Chronicles of Sheriff Joe: Local Bands Poke Fun at Arpaio
Don't panic, but members of local bands Andrew Jackson Jihad, Porches, and Treasure Mammal might be headed to jail this week.
Nope, they're not behind on child support payments, driving drunk, asking for public records, or committing other grievous violations of the law. They are, however mocking ol' Sheriff Joe Arpaio in song form. All three local bands (as well as joke-punk group Fathers Day) are contributors to The Chronicles of Sheriff Joe seven-inch compilation, which is being released this week and musically maligns the shurf's racially motivated and thuggish tactics in both serious and comic fashion.
If we've learned anything during Arpaio's 18-year reign of terror, it's that Joe has a penchant for punishing those who speak out against him. Therefore, here's a look at each artist's transgression and what kind of punishment possibly is in store for them.
The Chronicles of Sheriff Joe release show is scheduled for Friday, September 24, at The Trunk Space.
Suspects: Sean Bonnette, Ben Gallaty, et al.
A.K.A.: Andrew Jackson Jihad
The song: "Sheriff Joe Is a Punk"
The crimes: These musical misfits patently violate U.S. copyright law through their comical filking of the music and lyrics of the Dead Kennedy's "California Über Alles" and The Misfits' "Last Caress." Furthermore, this thunderous three-chorder not only accuses the lawman of being a "racist fucker" who is ignorant of the Bill of Rights, but also intimates that they will murder the county's top lawman ("I got something to say / I killed Arpaio today").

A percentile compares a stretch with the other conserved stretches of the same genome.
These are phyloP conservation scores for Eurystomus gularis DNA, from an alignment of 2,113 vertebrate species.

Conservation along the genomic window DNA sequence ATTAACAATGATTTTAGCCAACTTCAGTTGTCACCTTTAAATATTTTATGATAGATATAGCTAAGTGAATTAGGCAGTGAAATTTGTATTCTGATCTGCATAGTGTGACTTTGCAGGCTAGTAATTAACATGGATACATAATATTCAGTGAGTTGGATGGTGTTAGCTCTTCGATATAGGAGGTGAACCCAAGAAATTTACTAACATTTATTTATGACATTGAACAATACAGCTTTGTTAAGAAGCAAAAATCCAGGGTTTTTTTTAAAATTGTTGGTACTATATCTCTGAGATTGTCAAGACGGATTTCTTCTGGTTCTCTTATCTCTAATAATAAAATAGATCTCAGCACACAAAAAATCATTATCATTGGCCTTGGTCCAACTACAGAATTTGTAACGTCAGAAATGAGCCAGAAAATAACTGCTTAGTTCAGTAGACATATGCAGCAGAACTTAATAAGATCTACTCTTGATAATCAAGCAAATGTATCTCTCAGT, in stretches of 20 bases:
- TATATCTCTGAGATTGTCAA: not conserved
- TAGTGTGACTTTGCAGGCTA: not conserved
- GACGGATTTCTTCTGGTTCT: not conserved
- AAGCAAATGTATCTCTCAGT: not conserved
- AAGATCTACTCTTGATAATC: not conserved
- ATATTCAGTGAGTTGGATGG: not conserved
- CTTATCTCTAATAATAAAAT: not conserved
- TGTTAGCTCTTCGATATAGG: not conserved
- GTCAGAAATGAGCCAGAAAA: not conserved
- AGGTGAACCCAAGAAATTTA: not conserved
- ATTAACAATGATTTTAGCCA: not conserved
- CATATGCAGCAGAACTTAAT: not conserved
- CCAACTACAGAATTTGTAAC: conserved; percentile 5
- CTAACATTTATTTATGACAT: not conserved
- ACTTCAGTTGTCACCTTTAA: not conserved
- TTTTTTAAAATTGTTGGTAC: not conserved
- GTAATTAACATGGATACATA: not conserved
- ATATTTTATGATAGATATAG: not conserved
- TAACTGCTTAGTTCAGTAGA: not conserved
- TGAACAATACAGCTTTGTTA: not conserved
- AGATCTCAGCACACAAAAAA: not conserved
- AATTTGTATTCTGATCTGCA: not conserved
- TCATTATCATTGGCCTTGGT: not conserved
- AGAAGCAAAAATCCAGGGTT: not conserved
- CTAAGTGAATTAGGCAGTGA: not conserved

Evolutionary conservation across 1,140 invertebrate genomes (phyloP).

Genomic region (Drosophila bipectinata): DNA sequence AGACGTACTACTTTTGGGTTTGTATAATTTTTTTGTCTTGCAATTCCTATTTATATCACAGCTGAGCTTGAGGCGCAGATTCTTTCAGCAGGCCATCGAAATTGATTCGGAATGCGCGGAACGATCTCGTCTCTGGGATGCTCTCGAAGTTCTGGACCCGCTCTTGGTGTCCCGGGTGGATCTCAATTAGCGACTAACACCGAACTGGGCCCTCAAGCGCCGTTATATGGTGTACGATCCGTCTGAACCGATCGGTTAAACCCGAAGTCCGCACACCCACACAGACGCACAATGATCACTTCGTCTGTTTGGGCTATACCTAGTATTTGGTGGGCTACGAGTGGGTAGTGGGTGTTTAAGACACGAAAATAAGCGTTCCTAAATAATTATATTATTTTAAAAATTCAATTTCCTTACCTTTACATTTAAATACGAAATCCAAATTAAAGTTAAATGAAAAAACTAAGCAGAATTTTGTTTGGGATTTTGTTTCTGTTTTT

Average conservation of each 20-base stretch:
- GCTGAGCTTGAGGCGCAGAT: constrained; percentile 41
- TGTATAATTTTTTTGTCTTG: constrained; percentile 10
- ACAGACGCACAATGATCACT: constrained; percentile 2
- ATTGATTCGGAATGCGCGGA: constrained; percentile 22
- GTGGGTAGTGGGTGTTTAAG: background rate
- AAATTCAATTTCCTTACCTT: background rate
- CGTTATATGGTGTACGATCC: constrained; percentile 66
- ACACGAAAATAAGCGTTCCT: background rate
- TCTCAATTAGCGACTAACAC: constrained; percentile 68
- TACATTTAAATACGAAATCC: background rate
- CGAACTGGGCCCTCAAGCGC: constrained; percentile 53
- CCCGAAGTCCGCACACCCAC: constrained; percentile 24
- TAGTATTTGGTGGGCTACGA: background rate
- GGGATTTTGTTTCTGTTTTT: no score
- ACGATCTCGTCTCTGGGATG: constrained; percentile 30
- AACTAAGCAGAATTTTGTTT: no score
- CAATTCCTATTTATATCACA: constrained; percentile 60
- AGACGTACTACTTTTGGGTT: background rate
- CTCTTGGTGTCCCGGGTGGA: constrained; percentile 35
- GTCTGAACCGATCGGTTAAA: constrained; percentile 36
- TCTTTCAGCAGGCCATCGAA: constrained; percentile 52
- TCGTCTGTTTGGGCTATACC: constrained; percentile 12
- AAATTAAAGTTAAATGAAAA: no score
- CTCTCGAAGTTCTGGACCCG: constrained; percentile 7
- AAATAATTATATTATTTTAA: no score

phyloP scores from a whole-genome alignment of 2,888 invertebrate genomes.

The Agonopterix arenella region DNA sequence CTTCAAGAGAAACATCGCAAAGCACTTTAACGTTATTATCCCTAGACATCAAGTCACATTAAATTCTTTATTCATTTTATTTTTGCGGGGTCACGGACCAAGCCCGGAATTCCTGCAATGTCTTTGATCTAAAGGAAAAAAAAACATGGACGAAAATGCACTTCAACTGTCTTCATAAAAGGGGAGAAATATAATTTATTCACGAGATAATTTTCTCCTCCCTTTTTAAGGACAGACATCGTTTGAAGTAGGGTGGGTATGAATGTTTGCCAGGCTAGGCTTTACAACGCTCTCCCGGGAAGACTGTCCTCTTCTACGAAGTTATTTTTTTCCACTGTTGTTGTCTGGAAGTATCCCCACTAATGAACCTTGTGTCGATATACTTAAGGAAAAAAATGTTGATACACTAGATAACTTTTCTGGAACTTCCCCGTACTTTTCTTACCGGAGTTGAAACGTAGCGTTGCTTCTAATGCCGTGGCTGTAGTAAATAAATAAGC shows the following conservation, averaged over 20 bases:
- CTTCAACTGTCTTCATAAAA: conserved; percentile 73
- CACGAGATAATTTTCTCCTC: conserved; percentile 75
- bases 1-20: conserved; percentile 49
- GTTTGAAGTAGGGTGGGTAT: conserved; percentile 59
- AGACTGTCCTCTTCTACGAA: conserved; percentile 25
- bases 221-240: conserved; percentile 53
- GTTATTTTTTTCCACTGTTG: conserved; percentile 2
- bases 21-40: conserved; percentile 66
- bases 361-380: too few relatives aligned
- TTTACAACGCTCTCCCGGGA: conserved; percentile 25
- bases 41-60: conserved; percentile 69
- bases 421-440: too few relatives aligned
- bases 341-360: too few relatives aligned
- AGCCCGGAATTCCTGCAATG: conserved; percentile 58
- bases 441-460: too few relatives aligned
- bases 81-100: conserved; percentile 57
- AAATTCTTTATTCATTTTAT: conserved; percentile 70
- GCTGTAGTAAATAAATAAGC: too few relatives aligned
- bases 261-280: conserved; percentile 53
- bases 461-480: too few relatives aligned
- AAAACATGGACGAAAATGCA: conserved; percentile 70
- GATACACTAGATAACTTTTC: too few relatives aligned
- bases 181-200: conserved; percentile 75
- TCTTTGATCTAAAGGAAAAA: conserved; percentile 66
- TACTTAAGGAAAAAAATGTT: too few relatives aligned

Recommended punishment: Since Bonnette and Gallaty are pretty much joined at the hip already, why not shackle 'em together on one of the sheriff's many chain gangs and dispatch them to pick up the trash left along Roosevelt Row after a typical First Friday?
Suspect: Abelardo Gil III
A.K.A.: Treasure Mammal
The song: "Arpayaso"
The crimes: Besides being a catchy assault on the ears through its use of pounding electronic beats and samples of "God Bless America," Treasure Mammal's contribution both taunts and lambastes the sheriff with lyrics almost completely en español. (For instance, the title of the song is the oft-used portmanteau of Arpaio and payaso, which means "clown" in Spanish.)
Recommended punishment: Gil should be required to trade his standard performance outfit of form-fitting spandex for a standard-issue MCSO jumpsuit during a three-week visit to Tent City. Afterwards, the Venezuelan-born auditory offender should have his status as a naturalized citizen revoked, followed by a one-way ticket back to his country of origin, tout de suite.
Suspects: Ben Horowitz, Tristan Jemsek, et al.
The Song: "Racist Burritos"
The crimes: This low-key folk-pop number dares to defame the good sheriff as a hate-filled bigot, peddler of lies, and ally of nutty nativists.
Recommended punishment: Forced to shave their indie-rock facial hair, the members of Porches will then be required to serve as Joe's publicists, informing the press of his many deeds and accomplishments.
Suspects: Drunk Dad, Business Dad, Golf Dad, et al.
A.K.A.: Fathers Day
The song: "America's Toughest Sheriff"
The crimes: The only "positive" song on the record, this Pennywise-meets-Andrew W.K. ditty extols the virtues of Arpaio, albeit in a sarcastic and over-the-top fashion. For example, lead singer Douglas Patton (the alter ego of performance artist Ryan Avery) hyperbolically refers to the sheriff as "the bravest, the strongest, and smartest man the world has ever known." Knowing Arpaio and his huge ego, he'd probably adopt the song as his theme.
Recommended punishment: Nothing. In fact, all six of the band members will probably be rewarded with primo positions as MCSO deputies in Arpaio's posse and asked to perform the song at his press conferences and immigrant sweeps.
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